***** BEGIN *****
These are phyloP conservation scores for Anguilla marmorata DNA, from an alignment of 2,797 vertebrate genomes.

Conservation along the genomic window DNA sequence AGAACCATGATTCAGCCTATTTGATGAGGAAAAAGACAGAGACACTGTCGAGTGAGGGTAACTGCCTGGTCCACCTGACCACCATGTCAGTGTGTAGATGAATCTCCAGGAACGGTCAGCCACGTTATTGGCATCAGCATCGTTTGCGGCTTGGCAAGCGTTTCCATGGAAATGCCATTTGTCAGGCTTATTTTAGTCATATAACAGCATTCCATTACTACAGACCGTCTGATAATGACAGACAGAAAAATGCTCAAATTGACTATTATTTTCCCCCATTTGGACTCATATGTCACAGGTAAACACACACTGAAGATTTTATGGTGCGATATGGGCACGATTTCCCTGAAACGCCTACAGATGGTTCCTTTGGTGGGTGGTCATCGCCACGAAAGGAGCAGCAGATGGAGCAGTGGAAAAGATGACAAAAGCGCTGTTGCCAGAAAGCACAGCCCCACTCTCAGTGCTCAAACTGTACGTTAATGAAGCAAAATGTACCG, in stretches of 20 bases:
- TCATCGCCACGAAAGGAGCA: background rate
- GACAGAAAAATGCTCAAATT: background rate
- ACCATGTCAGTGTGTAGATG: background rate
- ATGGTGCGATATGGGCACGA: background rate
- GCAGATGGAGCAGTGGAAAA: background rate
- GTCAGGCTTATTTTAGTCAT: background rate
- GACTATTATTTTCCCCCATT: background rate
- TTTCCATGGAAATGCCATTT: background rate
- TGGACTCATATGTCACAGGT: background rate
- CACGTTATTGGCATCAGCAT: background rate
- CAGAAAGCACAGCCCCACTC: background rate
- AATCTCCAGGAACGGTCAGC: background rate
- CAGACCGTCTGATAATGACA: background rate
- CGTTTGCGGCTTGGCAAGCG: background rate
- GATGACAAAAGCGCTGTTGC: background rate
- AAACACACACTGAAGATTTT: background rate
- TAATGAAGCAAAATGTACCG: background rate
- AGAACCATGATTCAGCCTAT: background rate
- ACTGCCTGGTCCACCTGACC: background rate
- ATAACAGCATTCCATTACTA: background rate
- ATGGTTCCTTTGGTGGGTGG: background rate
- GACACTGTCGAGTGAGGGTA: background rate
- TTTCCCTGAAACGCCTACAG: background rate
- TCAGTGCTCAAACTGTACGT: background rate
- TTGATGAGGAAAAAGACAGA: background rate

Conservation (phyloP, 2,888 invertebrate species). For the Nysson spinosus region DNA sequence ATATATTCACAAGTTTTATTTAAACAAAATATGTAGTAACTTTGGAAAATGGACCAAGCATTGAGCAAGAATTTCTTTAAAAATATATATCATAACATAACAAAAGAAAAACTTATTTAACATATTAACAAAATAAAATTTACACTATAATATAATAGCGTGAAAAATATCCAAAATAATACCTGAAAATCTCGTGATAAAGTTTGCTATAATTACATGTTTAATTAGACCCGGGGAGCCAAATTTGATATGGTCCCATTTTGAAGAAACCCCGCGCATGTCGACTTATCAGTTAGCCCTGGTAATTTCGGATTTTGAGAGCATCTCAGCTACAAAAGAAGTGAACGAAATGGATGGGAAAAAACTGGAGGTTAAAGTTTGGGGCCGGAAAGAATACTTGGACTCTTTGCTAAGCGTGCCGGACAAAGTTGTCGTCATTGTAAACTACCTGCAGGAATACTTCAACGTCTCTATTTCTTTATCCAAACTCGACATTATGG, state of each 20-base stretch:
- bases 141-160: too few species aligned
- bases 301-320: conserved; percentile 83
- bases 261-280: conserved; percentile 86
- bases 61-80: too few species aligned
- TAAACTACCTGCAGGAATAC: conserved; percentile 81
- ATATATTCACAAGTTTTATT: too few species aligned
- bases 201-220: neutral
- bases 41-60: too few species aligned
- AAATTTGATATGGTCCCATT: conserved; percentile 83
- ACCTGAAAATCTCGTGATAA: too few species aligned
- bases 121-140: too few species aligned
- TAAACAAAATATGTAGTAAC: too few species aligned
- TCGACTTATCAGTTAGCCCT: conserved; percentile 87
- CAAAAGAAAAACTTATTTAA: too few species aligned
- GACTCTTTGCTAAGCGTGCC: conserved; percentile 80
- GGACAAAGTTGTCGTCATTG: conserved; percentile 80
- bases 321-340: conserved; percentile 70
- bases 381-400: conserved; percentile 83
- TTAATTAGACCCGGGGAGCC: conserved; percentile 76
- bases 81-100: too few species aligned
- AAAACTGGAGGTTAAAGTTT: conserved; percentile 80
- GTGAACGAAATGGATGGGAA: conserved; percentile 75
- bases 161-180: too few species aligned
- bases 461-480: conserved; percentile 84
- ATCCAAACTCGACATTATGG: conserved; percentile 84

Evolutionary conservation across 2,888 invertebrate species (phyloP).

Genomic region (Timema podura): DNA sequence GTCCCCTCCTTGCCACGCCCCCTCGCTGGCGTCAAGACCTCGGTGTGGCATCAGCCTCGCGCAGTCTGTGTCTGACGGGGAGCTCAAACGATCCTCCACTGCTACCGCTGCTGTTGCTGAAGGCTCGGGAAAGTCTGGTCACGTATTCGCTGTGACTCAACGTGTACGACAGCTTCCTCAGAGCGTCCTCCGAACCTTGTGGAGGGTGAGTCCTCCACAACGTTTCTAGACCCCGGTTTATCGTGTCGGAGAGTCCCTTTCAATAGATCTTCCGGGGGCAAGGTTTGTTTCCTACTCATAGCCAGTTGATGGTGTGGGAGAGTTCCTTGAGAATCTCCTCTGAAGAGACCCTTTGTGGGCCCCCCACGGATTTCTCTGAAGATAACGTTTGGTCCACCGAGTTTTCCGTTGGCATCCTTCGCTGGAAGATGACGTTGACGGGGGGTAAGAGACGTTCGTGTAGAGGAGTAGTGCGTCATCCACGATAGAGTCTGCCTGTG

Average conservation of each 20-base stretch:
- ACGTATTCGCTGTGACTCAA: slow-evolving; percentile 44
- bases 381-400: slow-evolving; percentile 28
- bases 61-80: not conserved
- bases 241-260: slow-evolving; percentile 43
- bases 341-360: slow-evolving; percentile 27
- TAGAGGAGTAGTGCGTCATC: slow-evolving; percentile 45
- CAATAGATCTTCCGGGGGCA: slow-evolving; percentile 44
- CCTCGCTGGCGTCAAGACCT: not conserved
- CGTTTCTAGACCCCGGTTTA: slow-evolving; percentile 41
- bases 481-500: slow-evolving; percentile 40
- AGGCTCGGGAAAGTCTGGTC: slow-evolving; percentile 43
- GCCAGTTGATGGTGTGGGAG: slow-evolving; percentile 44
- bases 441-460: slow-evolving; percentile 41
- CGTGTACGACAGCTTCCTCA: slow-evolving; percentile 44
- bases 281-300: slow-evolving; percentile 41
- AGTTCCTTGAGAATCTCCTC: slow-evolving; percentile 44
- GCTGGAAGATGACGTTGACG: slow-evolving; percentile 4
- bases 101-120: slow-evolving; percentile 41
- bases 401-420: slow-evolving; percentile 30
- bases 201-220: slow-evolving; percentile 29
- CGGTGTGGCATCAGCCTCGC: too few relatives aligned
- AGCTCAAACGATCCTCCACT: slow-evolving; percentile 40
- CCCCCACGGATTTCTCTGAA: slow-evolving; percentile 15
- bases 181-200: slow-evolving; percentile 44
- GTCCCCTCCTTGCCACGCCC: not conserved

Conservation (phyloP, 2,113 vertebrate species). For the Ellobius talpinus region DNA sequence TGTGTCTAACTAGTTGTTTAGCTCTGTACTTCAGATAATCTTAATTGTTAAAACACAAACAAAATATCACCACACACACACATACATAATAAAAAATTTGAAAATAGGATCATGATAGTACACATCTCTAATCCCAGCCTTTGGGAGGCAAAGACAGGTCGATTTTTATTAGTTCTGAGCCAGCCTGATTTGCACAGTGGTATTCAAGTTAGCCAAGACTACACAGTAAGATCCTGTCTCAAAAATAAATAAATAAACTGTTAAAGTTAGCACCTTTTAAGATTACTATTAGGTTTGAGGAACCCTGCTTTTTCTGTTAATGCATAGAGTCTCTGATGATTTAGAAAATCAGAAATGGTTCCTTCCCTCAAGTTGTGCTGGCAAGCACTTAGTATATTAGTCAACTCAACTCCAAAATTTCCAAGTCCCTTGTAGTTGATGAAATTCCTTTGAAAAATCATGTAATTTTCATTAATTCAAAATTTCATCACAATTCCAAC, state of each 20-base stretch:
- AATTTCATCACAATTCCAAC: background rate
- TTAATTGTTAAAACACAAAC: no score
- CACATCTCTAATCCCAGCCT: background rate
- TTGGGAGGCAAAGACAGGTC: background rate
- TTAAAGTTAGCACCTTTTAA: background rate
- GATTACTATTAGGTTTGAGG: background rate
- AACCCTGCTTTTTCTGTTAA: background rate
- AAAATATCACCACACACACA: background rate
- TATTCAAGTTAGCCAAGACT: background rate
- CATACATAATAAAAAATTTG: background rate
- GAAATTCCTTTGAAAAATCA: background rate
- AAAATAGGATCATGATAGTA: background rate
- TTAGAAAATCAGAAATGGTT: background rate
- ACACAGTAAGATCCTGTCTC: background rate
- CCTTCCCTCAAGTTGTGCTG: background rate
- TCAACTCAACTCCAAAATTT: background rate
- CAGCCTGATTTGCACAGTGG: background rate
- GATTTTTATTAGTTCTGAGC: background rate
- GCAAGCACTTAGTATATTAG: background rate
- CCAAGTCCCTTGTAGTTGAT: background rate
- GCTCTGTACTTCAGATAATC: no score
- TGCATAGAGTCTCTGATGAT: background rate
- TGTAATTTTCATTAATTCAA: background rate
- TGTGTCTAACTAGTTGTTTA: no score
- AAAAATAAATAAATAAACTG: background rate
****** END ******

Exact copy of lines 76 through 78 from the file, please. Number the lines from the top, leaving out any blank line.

- bases 201-220: slow-evolving; percentile 29
- CGGTGTGGCATCAGCCTCGC: too few relatives aligned
- AGCTCAAACGATCCTCCACT: slow-evolving; percentile 40